George Bush, ever vigilant to exploit a good photo op, recently boasted
that he has visited the Gulf Coast region eleven times since Katrina
struck. Bush so loathes the working poor that he thinks they cannot tell
the difference between a photo op and genuine concern backed by thoughtful
action. The world saw Bush’s cavalier disregard for America’s poor on
August 29, 2005; and they have seen it every day since. A few rounds of
golf in Arizona meant more to him than the lives of all of those suffering
But the poor are not Bush’s people; they contributed nothing to his
presidential campaign or to the Republican Party. Neither are they the
demographic that cast their votes for him on election day. The people of
New Orleans know who Bush represents. We see with clear eyes that poor
people are disposable, while the rich are indispensable.
By contrast, when Hurricane Ivan, a category five storm struck Cuba -- not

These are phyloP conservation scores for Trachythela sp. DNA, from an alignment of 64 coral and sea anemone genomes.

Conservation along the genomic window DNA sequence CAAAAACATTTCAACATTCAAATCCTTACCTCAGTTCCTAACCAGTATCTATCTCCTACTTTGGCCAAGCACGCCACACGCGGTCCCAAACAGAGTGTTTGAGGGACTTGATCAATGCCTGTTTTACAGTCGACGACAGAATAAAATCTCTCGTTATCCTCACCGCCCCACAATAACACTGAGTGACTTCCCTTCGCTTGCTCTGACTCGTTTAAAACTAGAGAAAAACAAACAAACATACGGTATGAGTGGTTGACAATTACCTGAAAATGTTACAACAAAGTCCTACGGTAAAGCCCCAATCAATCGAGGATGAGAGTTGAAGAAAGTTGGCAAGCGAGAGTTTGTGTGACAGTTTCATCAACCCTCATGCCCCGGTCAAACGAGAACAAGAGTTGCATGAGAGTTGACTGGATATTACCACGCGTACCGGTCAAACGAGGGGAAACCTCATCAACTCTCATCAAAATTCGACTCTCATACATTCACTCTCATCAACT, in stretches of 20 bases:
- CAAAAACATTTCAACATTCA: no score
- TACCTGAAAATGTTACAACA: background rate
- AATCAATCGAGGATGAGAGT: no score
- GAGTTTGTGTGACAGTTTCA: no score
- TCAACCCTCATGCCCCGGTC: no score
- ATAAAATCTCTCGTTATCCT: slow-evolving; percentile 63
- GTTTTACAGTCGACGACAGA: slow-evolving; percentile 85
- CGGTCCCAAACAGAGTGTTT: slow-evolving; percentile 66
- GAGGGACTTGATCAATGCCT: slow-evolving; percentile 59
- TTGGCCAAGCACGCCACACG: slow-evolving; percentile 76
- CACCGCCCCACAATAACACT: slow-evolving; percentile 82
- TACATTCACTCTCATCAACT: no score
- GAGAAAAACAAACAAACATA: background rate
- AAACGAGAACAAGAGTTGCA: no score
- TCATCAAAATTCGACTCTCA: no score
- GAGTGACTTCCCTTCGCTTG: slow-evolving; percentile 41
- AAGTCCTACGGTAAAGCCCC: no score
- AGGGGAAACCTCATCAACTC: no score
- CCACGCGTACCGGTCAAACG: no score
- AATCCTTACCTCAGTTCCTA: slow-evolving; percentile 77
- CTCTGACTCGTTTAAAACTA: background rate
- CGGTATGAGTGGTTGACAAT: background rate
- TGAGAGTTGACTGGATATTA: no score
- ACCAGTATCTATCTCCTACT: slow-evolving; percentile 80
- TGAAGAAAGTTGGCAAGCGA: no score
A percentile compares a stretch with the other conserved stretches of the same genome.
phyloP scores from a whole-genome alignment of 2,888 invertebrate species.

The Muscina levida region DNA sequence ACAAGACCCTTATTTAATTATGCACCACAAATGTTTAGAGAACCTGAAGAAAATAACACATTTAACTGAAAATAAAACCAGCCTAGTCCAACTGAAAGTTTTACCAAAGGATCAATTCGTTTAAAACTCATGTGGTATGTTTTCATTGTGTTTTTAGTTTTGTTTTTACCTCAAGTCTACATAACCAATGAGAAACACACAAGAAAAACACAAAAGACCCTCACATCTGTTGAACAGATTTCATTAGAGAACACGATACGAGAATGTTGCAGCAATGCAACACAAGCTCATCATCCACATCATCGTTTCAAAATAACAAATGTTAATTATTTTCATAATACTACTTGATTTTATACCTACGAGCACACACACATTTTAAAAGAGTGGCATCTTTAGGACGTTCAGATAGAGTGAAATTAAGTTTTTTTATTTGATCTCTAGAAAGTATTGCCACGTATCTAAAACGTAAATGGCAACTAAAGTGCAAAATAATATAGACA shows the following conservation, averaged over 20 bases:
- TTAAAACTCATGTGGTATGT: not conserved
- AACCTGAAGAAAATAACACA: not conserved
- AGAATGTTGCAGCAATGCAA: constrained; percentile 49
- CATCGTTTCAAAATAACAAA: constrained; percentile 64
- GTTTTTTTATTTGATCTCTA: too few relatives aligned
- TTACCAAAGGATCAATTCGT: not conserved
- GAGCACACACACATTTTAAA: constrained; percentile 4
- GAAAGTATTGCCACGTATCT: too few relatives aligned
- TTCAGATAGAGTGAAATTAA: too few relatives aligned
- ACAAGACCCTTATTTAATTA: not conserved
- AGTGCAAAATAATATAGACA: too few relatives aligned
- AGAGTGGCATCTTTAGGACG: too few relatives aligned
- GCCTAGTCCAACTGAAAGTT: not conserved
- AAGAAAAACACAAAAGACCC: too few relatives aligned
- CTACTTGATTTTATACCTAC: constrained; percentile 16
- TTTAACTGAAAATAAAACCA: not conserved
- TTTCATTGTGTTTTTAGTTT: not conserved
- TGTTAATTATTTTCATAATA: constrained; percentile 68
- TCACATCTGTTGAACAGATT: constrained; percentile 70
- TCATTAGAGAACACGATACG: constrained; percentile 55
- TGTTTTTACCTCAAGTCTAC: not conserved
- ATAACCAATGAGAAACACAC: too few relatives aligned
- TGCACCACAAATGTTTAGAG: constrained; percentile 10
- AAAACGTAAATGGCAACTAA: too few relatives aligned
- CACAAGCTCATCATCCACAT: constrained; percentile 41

a single human life was lost -- not one! And Cuba is a nation, thanks to
U.S. economic sanctions, that has only a fraction of America’s resources.
The commercial media, of course, will allow Bush his photo opportunities;
they will do a few feel good human interest stories about rebuilding New
Orleans for a day or two, leaving the impression that the people are being
taken care of; but they will not tell you the story that most needs to be
told. They never do.
Charles Sullivan is a photographer and
freelance writer living in the hinterland of West Virginia. He welcomes
your comments at:
Other Articles by Charles
and the Corporate Welfare State
* A Plea for
Ecology and Capitalism
* Fruit of
the Poison Tree
Externalizing the Cost of War
Understanding Root Causes
* In Defense
of Progressive Values
Congressional Millionaires Club
for Journalistic Integrity